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Early voting for runoffs underway
Primary run-off is July 24
run-off election
Early voting for run-off elections began Monday and continues through July 20.

Early voting for run-off elections in Georgia began Monday, and will end at 5 p.m. July 20, Liberty County Election Supervisor Ella Golden confirmed this week. 

Voters can vote in advance from 8 a.m.-5 p.m. Monday through Friday at the historic Liberty County Courthouse on Main Street in Hinesville, and at the county government’s satellite office in the Liberty County Community Complex on Oglethorpe Highway in Midway, Golden said. 

Be aware that today, July 4, government offices are closed in observation of the Independence Day holiday, she said. Advance voting will resume on Thursday.

Election day for run-off races is July 24. Polls will be open from 7 a.m. to 7 p.m.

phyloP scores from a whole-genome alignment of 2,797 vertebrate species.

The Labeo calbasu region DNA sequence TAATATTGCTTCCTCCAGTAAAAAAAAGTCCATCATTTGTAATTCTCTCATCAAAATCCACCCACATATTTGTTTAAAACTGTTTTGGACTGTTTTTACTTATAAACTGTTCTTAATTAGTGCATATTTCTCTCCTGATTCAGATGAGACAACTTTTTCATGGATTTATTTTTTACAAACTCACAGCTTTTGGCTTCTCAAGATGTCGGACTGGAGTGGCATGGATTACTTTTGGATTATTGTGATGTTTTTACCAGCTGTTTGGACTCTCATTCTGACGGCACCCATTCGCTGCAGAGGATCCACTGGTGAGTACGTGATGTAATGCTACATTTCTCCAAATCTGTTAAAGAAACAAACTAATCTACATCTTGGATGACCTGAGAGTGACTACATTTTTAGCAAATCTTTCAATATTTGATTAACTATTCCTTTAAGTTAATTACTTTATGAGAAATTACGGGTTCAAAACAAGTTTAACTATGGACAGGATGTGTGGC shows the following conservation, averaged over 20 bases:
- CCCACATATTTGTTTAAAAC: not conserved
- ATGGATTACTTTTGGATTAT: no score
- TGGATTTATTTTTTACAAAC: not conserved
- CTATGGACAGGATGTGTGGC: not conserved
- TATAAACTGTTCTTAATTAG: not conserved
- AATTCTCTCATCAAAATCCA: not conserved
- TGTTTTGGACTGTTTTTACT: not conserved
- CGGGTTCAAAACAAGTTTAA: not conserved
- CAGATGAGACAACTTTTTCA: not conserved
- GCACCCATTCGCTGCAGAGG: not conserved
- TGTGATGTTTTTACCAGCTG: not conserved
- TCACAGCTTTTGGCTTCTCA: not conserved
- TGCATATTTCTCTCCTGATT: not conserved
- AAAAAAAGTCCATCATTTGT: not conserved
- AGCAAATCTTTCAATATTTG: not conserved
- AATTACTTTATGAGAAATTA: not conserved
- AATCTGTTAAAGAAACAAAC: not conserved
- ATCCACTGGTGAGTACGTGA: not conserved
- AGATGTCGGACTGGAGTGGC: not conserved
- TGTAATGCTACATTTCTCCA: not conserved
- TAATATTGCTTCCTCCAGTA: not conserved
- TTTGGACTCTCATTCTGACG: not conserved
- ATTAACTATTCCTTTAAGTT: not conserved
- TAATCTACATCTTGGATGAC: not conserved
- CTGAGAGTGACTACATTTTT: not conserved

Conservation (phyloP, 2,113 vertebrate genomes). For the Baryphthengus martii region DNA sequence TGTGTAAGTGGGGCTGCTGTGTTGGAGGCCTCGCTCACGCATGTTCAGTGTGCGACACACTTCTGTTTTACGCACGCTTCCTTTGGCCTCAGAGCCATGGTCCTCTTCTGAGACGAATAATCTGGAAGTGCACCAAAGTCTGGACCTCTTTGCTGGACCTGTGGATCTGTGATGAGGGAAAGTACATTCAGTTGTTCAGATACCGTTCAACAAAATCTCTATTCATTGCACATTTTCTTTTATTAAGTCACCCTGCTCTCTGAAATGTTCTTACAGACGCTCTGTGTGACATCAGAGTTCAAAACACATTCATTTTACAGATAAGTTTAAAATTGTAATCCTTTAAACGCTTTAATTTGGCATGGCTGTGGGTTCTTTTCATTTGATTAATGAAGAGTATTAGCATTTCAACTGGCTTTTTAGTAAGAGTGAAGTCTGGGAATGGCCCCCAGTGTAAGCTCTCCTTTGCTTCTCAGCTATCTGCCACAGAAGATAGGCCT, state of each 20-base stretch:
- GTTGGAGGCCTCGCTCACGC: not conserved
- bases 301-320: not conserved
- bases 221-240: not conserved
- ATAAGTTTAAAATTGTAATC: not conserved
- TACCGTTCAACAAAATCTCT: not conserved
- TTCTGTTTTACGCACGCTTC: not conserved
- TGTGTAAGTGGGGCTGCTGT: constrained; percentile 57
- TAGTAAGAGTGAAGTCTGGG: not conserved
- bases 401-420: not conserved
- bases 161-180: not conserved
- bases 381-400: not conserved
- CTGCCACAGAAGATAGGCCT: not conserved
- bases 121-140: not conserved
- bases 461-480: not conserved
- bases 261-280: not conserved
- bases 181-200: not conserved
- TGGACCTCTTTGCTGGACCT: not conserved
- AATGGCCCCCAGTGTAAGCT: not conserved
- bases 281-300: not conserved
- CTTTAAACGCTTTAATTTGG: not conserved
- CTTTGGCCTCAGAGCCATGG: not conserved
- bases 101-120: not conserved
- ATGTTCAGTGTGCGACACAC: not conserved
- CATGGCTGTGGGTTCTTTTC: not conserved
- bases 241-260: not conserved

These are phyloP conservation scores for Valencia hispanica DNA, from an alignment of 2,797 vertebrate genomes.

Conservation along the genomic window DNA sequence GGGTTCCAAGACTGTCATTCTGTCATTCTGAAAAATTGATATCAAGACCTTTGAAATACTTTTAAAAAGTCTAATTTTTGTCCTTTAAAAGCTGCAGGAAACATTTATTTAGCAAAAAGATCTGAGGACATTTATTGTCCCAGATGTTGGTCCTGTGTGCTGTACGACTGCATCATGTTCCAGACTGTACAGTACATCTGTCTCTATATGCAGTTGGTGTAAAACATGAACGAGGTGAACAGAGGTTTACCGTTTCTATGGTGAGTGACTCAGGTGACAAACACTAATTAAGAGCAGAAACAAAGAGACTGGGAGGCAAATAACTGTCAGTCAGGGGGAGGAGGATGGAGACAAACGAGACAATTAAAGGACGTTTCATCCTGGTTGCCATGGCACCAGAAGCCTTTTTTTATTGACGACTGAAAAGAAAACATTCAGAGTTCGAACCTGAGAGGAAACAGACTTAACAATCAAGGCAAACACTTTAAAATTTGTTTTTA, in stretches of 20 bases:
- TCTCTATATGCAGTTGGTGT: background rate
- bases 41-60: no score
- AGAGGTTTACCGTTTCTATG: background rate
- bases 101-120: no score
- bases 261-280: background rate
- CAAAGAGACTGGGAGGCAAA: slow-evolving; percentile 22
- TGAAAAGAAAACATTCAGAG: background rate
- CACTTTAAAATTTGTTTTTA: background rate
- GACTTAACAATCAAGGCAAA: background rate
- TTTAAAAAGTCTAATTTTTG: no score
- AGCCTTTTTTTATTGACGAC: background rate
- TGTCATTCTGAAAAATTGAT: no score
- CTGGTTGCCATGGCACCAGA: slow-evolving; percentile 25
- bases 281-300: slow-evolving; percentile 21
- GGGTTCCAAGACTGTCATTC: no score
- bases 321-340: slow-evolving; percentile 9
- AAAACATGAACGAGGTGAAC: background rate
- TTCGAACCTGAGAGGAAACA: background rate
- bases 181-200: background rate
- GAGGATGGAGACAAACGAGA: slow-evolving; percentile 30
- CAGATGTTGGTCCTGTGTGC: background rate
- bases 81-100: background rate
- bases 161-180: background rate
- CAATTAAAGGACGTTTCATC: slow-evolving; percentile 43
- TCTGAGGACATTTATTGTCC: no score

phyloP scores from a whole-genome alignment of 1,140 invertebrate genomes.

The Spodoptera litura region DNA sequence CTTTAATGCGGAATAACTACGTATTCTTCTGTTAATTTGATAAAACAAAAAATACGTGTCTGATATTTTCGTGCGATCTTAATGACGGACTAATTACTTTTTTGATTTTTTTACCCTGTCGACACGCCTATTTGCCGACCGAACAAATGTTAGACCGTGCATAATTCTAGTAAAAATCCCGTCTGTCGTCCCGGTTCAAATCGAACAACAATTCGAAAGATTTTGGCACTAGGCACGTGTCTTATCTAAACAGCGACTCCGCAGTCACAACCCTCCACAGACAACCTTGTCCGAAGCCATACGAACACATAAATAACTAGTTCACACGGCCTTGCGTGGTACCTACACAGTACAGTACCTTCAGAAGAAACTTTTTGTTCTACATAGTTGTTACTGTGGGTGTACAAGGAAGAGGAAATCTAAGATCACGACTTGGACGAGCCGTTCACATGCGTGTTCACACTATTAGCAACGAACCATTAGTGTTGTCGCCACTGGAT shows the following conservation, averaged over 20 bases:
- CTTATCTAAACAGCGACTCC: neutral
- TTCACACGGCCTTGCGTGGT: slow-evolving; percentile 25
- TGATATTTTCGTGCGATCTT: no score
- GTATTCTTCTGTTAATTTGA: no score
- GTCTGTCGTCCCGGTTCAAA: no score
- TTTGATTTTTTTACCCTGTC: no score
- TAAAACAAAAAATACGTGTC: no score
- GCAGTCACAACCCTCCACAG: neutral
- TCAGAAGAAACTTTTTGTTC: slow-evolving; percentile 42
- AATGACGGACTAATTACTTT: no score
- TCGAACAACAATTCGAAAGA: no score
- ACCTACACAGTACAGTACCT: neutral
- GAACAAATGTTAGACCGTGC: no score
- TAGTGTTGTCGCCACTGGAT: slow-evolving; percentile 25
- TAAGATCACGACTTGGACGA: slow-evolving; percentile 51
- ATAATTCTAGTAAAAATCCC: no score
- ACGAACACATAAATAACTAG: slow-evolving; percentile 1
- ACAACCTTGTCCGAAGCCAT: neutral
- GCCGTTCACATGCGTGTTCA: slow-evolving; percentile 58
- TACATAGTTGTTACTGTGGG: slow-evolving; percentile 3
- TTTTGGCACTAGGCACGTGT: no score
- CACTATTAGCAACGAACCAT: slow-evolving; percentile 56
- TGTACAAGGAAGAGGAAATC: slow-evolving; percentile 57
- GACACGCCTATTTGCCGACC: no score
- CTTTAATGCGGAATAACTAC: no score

Locally, Jim Johns and Annette Payne will face off for the Liberty County Board of Education District 4 seat. Long-time school board member Marcia Anderson is not running for another term.

In the governor’s Republican primary run-off, Lieutenant Gov. Casey Cagle and Secretary of State Brian Kemp will face off. 

Former state House Minority Leader Stacey Abrams (D) will face the Republican primary winner in the general election on Nov. 6, according to The winner will replace outgoing Gov. Nathan Deal (R), who served two terms.  

Republicans will also have run-off contests for lieutenant governor and secretary of state. 

Republicans and democrats will have runoffs for state house seats elsewhere across the state. 

“Georgians who have already cast a Democratic or Republican primary ballot can only vote in that same party’s primary run-offs,” Georgia Secretary of State Brian Kemp said in a release. “If you did not vote in the primary, or if you cast a non-partisan ballot, you can vote in either political party’s run-offs.”

“Except for some local races where securing a plurality of votes is sufficient, candidates seeking elected office in Georgia must secure a majority of the votes cast to win outright,” Kemp explained. “If no candidate achieves a majority of votes on the first try, there is a run-off contest between the two highest vote-getters.”

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